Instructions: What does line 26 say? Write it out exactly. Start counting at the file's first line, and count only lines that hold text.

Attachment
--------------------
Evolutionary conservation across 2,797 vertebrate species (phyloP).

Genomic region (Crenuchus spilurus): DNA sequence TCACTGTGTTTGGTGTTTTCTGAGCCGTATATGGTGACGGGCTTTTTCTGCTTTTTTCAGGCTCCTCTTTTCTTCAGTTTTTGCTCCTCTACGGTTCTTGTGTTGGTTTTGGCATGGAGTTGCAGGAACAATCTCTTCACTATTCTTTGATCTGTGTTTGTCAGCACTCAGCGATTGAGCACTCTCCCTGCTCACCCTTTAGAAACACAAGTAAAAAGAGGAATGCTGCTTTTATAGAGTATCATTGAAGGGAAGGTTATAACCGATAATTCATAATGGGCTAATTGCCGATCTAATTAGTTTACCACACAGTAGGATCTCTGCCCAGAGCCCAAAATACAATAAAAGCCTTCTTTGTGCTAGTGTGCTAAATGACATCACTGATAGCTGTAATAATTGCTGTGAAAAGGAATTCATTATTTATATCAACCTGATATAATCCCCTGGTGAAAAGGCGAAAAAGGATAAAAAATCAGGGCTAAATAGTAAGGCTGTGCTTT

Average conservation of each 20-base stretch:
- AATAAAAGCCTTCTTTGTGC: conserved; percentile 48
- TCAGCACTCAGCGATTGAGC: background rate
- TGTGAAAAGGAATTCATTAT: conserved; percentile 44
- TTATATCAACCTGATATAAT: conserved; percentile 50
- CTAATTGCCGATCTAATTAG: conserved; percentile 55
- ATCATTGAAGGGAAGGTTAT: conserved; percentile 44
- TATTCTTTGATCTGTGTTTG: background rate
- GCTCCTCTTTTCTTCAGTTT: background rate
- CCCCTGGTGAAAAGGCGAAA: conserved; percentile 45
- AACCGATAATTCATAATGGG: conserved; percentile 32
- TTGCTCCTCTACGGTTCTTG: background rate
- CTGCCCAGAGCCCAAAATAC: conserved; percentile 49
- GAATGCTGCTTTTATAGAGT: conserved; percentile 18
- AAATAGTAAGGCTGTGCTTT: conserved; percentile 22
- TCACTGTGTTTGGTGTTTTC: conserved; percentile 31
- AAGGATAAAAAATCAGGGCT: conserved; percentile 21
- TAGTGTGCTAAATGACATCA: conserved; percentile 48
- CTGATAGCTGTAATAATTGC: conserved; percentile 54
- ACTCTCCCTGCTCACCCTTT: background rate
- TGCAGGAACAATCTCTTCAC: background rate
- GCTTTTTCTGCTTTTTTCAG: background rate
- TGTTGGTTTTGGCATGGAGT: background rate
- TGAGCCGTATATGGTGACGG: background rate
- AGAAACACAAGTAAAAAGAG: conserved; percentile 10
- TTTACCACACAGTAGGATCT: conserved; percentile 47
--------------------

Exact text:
- TGAGCCGTATATGGTGACGG: background rate